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Yuan flat vs dollar; China unlikely to allow rise

Posted on: April 4, 2009

Reuters – Saturday, April 4

* G20 agreement, Chinese data long-term positive for yuan

* But China unlikely to allow significant yuan rise soon

* Chinese lifts yuan mid-point only marginally

* Spot yuan closes below mid-point

* NDFs imply 1-year yuan appreciation vs dollar of 1.65 pct

By Lu Jianxin

SHANGHAI, April 3 – The yuan closed almost flat against the dollar on Friday as traders said China was unlikely to permit significant appreciation any time soon, despite strong Chinese data and G20 leaders’ deal to aid the world economy.

By spurring a global economic recovery, the G20’s $1.1 trillion deal could eventually help China regain enough confidence in its own economy to resume appreciating the yuan, after holding its currency steady against the dollar since last July because of the global crisis. [ID:nL1230573]

Stephen Green, analyst at Standard Chartered Bank, said the G20’s plans to boost the resources of the International Monetary Fund, increase countries’ Special Drawing Rights and make more trade financing available were indirectly positive for China.

“These measures should result in a significant stabilisation of external demand much sooner than would have been the case otherwise, and therefore offer a major boost to China’s growth prospects,” he wrote in a report.

“Much depends on the detail and quality of implementation, but given that some 30 percent of China’s GDP growth in recent years has been driven by external demand, we believe that China will benefit significantly from these measures.”

Also, data on Thursday and Friday fuelled expectations that the Chinese economy would start rebounding in coming months. The official Purchasing Managers’ Index for March rose to 52.4 from 49.0 in February, marking its first time in expansionary territory since September; China’s chief statistics official said this showed the economy might have bottomed out. [ID:nPEK25397]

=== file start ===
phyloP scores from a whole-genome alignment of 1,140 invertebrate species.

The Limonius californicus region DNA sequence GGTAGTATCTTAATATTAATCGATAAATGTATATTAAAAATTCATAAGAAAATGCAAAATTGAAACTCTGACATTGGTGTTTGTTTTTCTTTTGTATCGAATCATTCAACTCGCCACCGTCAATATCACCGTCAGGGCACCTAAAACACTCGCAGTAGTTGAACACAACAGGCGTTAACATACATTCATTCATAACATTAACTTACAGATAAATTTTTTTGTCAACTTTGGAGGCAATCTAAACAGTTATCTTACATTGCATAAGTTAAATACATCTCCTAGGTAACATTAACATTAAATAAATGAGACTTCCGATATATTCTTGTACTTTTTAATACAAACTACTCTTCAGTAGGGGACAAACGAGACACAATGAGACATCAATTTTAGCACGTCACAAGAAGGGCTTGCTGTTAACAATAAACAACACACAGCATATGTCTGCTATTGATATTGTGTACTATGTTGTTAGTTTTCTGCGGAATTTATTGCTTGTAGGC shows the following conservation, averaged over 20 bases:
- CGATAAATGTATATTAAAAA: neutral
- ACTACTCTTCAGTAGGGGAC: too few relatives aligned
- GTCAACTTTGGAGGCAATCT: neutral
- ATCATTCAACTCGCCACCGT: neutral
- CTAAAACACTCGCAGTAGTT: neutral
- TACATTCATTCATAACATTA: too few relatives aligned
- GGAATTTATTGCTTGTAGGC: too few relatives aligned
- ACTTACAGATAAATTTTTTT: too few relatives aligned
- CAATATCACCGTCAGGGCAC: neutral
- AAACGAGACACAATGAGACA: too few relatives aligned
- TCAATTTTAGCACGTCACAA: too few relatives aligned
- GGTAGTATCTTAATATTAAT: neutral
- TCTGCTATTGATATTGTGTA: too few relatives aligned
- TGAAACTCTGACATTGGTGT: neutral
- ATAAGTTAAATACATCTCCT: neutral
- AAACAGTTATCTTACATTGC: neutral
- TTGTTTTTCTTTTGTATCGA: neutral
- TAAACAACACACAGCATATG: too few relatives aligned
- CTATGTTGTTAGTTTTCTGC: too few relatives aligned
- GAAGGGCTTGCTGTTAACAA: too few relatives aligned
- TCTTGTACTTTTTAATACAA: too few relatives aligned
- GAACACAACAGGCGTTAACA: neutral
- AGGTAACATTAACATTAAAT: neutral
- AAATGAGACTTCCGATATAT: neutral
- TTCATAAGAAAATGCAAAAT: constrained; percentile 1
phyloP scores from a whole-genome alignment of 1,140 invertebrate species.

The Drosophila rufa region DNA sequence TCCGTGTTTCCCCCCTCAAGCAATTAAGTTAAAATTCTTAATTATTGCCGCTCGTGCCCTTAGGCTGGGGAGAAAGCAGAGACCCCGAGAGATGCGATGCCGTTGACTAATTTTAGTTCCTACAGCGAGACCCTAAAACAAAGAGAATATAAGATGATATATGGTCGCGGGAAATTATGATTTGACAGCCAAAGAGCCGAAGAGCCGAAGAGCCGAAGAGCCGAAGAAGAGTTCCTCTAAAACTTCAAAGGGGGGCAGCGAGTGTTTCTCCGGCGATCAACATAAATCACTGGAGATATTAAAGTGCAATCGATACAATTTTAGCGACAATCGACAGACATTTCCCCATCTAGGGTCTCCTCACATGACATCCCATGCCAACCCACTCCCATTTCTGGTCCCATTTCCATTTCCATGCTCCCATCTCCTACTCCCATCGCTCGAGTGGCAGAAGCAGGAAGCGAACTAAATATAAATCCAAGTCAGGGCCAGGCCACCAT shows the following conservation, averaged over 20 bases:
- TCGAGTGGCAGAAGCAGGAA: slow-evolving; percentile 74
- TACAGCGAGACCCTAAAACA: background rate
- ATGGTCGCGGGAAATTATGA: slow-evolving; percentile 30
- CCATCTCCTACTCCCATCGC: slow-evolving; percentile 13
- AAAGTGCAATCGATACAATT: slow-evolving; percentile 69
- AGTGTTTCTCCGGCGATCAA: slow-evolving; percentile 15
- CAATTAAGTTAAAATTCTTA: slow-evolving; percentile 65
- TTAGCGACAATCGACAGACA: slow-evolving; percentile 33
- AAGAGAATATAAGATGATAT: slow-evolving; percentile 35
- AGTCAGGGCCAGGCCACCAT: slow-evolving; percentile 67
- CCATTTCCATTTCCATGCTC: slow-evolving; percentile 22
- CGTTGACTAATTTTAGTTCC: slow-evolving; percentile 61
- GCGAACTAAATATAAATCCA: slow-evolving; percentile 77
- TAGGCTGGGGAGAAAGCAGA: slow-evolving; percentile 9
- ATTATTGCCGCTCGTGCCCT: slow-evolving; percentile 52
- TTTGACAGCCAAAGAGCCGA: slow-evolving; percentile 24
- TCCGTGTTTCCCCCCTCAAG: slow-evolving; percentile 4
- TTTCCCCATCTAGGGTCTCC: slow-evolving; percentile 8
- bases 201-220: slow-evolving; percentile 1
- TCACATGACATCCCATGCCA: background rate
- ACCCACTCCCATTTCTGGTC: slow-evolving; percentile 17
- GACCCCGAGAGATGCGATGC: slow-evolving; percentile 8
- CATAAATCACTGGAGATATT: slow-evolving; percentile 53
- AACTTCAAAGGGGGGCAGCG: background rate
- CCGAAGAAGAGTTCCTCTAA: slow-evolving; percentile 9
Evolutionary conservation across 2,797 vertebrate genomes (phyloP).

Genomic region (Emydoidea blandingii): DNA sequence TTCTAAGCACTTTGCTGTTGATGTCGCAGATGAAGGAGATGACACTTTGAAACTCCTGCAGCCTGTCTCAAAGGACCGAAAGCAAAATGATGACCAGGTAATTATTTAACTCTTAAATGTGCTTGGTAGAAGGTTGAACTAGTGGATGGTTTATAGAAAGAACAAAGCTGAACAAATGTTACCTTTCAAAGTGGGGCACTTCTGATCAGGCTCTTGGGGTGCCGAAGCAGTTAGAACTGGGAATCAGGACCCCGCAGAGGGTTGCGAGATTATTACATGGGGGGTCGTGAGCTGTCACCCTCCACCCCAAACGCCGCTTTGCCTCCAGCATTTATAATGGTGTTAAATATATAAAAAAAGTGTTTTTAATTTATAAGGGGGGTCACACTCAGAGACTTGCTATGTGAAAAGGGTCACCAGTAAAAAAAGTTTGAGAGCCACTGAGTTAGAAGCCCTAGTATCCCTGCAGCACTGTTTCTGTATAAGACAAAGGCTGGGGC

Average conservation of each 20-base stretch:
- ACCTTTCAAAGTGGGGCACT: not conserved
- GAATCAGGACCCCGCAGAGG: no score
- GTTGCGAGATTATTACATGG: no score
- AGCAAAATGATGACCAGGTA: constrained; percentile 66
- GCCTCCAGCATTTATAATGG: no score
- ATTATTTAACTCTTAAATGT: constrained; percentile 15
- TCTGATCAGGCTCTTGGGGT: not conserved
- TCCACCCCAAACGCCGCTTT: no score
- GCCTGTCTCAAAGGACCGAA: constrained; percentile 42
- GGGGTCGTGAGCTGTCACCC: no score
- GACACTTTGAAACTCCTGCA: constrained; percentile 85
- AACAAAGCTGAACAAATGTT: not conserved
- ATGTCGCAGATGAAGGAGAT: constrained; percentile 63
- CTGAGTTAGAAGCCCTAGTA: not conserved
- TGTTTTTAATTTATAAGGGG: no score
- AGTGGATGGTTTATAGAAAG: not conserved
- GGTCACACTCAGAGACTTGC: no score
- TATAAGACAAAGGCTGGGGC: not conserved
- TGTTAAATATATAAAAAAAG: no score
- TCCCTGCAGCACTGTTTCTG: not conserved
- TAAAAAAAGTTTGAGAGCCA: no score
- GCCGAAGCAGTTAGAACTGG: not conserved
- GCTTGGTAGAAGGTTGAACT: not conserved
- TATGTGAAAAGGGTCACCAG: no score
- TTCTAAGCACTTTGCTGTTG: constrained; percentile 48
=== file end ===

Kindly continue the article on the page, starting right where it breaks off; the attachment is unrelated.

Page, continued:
And the official China Securities Journal reported on Friday, quoting unnamed sources, that new bank lending reached 1.3 trillion yuan in March, not far from January’s massive record of 1.6 trillion yuan. [ID:nSHA21946]

Interest rate traders think such strong lending makes it very unlikely that the central bank will see any need to ease monetary policy further. Offshore yuan interest rate swaps climbed to multi-month highs on Friday. [ID:nSHA25414]


But currency traders said they believed Chinese authorities remained a long way from concluding the economy was strong enough to withstand major yuan appreciation against the dollar.

“The financial markets are encouraged by the outcome of the G20 summit, but there are risks of excessive optimism because it will take time for the world economy to recover,” said a dealer at a U.S. bank in Shanghai.

A dealer at a big Chinese commercial bank in Shenzhen said: “The PMI and lending figures are impressive, bu yuan to appreciate now.”

Yuan appreciation in the first half of last year drew strong criticism from China’s export sector and some influential economists.

“The market consensus is that the government will continue to keep the yuan stable in coming weeks if not months, until other parts of the Chinese economy, in particular foreign trade and industrial production, show clear signs of a recovery,” the Chinese bank dealer said.


In an apparent signal that it does not want the yuan to rise significantly for now, the Chinese central bank set its daily mid-point against the dollar <CNY=SAEC> only marginally higher on Friday, at 6.8320 against Thursday’s reference rate of 6.8341.

The rise reflected only a small part of the dollar’s weakness in global markets on Thursday, when the U.S. Dollar Index <.DXY> tumbled 1.3 percent.

One-year dollar/yuan non-deliverable forwards <CNY1YNDFOR=> fell as far as a seven-month low of 6.7210 bid on Friday afternoon from Thursday’s close of 6.7410. But they later bounced back to 6.7418.

NDFs’ low implied yuan appreciation of 1.65 percent against the dollar over the next 12 months from the day’s mid-point. That was the largest implied yuan appreciation since last September, but it was still small compared to levels of 10 percent or more reached in early 2008.

Spot yuan <CNY=CFXS> closed at 6.8348 against the dollar, barely changed from Thursday’s finish of 6.8349.

The fact that it traded almost entirely below the mid-point on Friday was another sign that the market does not expect any surge by the yuan in the short term, regardless of the dollar’s movement in global markets, traders said.


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